To get my 8 hours of sleep in, I now need to retire at around 9.20pm. I feel like a 10-year-old. A 10-year-old who has been banished to his room without TV for 11 weeks...
Still, the accommodation is better than what I had for the first month or so in Libya. That was a shocker. The biggest shock here is one of culture. Getting up at 5.20am just isn't natural for me, and I can't see how it's natural for anyone, to be honest. Breakfast is served from 5.30am, and it's pretty much the same kind of food they offered for dinner last night. The cook made me 2 fried eggs, which was nice.
Then it was off to work at 6am. Another surprise awaited me, as my erstwhile colleague revealed on the way. Everyone does exercises before starting work. You've probably seen these morning exercises that Japanese and Korean companies get their staff to do...lots of star jumps and stretching. That's exactly what I had to do, feeling slightly absurd as I stretched my arms and legs in a group of people arranged in neat rows. The Koreans knew it off by heart, having been taught this stuff from school age. It did wake me up a bit, I'll admit that much.
I was put through a 2-hour-3-language H&S induction later that morning, featuring some rather gory pictures of men with broken grinding discs through their heads and so on, then was shuttled off by the helpful Indian admin man to get a local SIM card from a nearby newly-opened mall. As we set off over the bumpy site roads, a familiar rumbling feeling came to my stomach. It shouldn't have surprised me, really. I always get a dicky tum after a day or two in a new place, and I don't think the new diet has done much to help either. I informed my Indian friend that I needed a bathroom post haste, and he stopped at the same service station where I'd grabbed a bite to eat yesterday. A nice touch, I'm sure you'll agree. He pointed to the back of the station, saying the facilities were there. Again, I shouldn't have been surprised at what I found. I opened the door to find a squat-only-hole-in-the-floor bog. I wasn't going to even try it, not with guts like these, so I dashed back to the car and said I'd wait for the mall toilets. If they didn't have proper sit-down ones, I was screwed.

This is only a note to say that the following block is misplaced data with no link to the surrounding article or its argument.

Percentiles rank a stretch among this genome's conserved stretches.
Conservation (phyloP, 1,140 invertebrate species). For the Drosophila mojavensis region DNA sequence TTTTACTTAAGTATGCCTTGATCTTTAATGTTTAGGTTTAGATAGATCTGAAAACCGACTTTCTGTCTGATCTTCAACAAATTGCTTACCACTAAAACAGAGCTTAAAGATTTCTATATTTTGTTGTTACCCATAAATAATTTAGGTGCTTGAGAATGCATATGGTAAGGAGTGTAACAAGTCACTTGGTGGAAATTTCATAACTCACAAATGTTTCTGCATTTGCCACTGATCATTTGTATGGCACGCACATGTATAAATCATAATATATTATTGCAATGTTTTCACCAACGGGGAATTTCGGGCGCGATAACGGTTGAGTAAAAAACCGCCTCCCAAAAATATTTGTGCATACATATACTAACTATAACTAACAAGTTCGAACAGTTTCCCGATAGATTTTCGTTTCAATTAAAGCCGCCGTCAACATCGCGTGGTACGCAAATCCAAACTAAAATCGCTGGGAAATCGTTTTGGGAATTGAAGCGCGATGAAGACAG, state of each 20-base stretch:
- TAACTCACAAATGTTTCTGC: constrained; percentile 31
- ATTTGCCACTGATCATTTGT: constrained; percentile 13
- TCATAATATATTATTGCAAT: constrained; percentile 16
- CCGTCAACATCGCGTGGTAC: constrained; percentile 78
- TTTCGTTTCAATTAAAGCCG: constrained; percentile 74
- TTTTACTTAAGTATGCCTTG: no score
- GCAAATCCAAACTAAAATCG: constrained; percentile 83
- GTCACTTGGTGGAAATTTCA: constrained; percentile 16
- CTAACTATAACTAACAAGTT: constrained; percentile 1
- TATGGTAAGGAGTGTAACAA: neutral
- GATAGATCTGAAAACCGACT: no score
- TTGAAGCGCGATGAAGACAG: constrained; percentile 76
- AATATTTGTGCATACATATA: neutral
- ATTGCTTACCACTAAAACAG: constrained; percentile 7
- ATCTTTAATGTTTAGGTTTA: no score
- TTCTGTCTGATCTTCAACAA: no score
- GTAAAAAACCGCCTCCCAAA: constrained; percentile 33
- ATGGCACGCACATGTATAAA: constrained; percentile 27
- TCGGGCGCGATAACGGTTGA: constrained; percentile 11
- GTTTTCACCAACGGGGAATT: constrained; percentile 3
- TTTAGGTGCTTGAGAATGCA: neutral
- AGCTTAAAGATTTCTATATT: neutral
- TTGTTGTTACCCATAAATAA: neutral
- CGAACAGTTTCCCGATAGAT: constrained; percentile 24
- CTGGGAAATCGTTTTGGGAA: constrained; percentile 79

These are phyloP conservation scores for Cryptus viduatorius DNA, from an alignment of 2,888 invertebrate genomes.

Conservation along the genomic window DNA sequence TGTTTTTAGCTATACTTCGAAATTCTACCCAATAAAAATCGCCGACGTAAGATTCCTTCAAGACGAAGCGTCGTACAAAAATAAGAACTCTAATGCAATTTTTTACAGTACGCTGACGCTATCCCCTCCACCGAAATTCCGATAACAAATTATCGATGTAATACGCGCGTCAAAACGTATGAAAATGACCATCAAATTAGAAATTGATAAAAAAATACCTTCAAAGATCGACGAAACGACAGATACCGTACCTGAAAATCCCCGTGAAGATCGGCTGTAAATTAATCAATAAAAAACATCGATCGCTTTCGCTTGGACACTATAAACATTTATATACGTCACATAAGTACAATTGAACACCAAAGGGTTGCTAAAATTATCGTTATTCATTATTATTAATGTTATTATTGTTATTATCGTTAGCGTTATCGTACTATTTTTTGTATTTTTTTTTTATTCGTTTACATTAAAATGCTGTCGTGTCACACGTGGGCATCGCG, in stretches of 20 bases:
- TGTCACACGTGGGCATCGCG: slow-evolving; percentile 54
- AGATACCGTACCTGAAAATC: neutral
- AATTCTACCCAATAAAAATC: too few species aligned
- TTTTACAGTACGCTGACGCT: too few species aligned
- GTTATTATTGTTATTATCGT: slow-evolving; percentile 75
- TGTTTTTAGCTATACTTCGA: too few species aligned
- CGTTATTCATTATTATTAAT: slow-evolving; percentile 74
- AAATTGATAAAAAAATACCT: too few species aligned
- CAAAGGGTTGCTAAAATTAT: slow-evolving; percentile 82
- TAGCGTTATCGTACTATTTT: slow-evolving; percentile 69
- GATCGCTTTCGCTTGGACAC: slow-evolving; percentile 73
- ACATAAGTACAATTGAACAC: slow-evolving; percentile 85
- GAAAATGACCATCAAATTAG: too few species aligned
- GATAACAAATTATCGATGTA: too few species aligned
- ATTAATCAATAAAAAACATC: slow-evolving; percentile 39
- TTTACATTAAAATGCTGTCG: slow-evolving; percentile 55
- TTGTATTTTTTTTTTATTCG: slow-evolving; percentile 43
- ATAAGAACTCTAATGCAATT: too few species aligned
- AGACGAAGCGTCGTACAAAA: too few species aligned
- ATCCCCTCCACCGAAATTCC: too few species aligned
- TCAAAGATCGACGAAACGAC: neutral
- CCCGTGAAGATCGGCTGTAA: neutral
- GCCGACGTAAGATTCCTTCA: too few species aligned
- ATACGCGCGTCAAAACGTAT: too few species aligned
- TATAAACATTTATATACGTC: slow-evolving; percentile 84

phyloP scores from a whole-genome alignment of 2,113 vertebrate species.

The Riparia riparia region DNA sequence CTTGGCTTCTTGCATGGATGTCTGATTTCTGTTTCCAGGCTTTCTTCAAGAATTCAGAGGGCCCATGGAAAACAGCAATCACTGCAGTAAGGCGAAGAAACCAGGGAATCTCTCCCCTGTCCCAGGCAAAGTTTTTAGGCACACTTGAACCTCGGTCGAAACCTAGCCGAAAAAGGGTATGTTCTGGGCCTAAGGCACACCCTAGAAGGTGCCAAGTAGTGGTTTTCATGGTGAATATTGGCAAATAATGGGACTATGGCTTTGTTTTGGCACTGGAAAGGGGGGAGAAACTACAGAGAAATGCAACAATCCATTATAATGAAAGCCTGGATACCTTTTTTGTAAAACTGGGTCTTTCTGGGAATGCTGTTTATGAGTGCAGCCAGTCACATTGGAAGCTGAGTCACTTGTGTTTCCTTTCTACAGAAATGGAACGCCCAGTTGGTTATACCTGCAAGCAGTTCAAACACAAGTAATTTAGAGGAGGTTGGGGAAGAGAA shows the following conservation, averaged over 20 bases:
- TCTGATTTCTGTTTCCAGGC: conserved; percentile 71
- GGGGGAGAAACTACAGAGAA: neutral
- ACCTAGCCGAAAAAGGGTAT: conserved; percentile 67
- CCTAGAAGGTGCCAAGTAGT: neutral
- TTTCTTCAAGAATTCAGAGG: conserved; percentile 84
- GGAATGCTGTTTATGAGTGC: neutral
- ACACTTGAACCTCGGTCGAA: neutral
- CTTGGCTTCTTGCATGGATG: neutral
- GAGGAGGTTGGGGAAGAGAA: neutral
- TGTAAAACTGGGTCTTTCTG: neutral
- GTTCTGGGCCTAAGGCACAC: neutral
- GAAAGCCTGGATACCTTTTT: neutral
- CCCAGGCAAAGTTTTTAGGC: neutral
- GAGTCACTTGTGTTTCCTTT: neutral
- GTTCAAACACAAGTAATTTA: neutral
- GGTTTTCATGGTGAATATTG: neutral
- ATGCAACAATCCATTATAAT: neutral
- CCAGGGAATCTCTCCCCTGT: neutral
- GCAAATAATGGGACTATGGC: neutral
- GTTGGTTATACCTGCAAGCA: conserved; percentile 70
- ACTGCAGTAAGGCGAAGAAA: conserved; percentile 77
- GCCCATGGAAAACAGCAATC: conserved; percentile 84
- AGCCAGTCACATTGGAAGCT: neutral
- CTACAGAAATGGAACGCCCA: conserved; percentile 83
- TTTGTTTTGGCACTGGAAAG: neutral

Luckily they did, and all was well. The primary reason for the visit to the mall didn't actually bear any fruit, because the supermarket phone counter was all out of SIM cards. We ended up driving to some back street phone shop where they had loads of them.
By lunchtime I was back at my desk, feeling very, very tired and hoping my stomach would settle. I went along to the canteen with a plan to eat some plain food, and was delighted to find the cook from the villa dishing up food for everyone onto delightfully prison-like metal food trays. I opted for some rice and some eggy stuff and a couple of pieces of fried fish. They didn't cause too much bother.
I managed to catch half an hour of sleep in the meeting room for the rest of the lunch hour-and-a-half, and resumed my work. The afternoon wasn't too bad, although I did have to pay a visit to the site clinic to get some immodium...just to be sure. My Indian friend plied me with Bombay Mix just before home time (although he quote forcefully insisted it was called KERALA MIX), pouring some very tasty mixed snacks into my hands. Before I knew it I was on the way back to the villa on a mini-bus, wondering what the cook had in store for dinner.
To my surprise she served up some steak...not really fancy, just some rump with some Chinese style veg and more spaghetti. Everyone got some, and I was left wondering if it was all on my account. There was still strange soup on offer and little dishes filled with a variety of tiny fish, noodles and a spicy dish called Kimshi or something. There are different types, and I tried a bit of a green one that had horseradish root in it. It was actually quite nice, and would have gone down well with the steak if I hadn't eaten it in one mouthful....recognisable foodstuffs will get that these days.
So now, I'm here in my room, with no TV, just Bejewelled Blitz and broken conversations on Facebook. I'll be turning in in less than an hour. All told, once I get back from work and have had dinner, I get less than 3 hours of spare time. Can I last the full 11 weeks in this environment? At the moment, there seems little choice.
I have lived and lamented this Life of Goodbyes enough (I'm a moaner and I know it) and just feel like my life is passing me by. I may be offered some relief tomorrow night if I can find a way into town for a beer and some recognisable food...at the moment I feel like I could be in Seoul. Why is it never as bloody advertised?